We hold that the probate court abused its discretion in denying appellant an allowance from his deceased wife's estate. Unfortunately, the court stated no reasons for its ruling,10 but it apparently relied on the holdings in Estate of Brooks and Estate of Fallon, supra, which we have found not applicable.
Probate Code section 680 provides that a surviving spouse is “entitled to such reasonable allowance ... as shall be necessary for ... (his) maintenance according ... to (his) circumstances....” The fact that appellant may have property or income of his own is not a basis for denial of a family allowance, but is relevant on the issues of necessity for and reasonableness of an allowance. (Estate of Fawcett, supra, 232 Cal.App.2d at pp. 787-788, 43 Cal.Rptr. 160.) On retrial, the probate court should consider these factors; no showing of changed circumstances since the time of the preliminary hearing, however, is required. (Id. at p. 788, 43 Cal.Rptr. 160.)
The order is reversed.
1. An order granting or denying a family allowance is an appealable order. (Prob.Code, ss 1240, 684.)
2. The facts are summarized from the briefs and the record which includes the reporter's transcript of the conservatorship proceedings on October 4, 1978. Pursuant to Rule 12, Rules on Appeal, we have augmented the record with the court record in the dissolution proceedings, Superior Court for the City and County of San Francisco, Action No. 743739.
3. In her petition for dissolution of the marriage, Mrs. Kalal requested that spousal support be awarded to her, but in her moving papers for the temporary order she requested that spousal support be reserved “for time of trial.” On November 24, 1978, appellant filed his response and indicated in paragraph 5(c) of the standard form that he requests that ... spousal support not be awarded....“Although the 1970 Family Law Act changed the designation of the documents to be filed in a dissolution proceeding, the petition (complaint) and response (answer) must be evaluated according to the standard rules on pleading. Paragraph Five in both the petition and response is labeled “Requests.” It is, however, equivalent to the usual “prayer” in other civil proceedings and is not part of the cause of action. The prayer is not essential in a contested case, it may be corrected or supplied by amendment, and recovery may be allowed even in the absence of a prayer. (See 3 Witkin, Cal. Procedure (2d ed. 1971) Pleading, s 374 et seq., p. 2038 et seq.)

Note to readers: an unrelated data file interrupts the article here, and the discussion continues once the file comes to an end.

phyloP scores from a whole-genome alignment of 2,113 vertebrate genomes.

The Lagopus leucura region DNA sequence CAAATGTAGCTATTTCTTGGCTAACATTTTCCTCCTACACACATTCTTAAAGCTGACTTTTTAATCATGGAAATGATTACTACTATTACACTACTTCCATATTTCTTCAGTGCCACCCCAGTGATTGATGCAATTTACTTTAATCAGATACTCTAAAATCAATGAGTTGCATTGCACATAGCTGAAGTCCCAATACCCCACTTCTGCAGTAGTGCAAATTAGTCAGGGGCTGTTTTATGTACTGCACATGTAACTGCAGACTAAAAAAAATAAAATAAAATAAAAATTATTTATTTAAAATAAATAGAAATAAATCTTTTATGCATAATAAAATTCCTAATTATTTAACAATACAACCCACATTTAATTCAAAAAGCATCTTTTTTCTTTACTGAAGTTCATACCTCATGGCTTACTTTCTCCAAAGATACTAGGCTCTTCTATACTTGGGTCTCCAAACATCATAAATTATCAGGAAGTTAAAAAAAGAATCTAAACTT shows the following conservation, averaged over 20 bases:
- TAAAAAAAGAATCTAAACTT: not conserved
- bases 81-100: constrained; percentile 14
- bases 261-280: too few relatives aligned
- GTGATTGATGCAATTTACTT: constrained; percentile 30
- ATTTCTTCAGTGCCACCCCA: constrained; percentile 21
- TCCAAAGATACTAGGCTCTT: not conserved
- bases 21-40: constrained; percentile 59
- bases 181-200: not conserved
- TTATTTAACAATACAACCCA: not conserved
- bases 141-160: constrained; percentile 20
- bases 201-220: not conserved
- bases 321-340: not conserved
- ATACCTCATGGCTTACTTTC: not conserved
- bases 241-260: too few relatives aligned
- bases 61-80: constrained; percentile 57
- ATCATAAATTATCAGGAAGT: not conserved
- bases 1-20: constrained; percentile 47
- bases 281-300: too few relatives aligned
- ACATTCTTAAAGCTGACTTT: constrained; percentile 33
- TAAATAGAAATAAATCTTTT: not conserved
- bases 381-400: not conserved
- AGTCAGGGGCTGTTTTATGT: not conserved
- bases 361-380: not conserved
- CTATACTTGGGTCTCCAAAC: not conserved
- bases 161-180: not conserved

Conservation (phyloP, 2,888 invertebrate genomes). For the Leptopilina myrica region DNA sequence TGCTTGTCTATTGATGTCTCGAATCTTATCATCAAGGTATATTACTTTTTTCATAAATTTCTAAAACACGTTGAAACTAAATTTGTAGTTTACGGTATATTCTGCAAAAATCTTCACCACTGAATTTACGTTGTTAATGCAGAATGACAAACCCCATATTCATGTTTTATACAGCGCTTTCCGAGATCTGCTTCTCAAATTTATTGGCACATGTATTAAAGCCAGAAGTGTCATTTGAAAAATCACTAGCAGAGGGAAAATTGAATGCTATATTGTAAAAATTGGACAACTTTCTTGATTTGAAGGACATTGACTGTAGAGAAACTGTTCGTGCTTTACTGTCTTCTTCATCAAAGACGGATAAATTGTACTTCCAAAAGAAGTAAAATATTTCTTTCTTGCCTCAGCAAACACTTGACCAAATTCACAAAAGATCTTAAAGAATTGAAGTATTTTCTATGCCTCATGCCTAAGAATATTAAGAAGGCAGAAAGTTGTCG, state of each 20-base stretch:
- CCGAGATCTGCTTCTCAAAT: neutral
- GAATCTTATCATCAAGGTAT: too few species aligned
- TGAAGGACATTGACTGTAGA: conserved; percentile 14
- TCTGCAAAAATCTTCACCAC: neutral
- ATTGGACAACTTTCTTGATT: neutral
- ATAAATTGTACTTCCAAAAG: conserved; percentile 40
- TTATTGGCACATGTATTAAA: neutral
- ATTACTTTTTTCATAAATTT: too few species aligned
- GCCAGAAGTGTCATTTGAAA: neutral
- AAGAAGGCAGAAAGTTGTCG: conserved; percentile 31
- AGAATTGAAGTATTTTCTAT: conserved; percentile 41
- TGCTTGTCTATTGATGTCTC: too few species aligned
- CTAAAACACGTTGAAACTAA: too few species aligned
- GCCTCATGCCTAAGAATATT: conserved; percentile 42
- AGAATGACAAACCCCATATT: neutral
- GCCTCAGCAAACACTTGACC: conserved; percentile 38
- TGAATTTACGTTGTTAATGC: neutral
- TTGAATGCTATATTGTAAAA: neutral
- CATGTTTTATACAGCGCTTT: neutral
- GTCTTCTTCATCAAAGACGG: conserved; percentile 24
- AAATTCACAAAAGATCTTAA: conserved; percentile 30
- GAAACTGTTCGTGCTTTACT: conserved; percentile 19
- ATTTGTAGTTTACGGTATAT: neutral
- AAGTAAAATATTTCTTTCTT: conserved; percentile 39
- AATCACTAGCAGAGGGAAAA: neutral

4. By her will dated April 19, 1978, Mrs. Kalal made eleven specific bequests and gave the residue of her estate in equal shares to her nephew, Thomas McNutt, and her niece. She expressly omitted to provide for her daughter and for appellant. Appellant's will contest has been dismissed, and the will was admitted to probate on September 11, 1980. Wells Fargo Bank was appointed special administrator of the estate and, after dismissal of the will contest, administrator with the will annexed.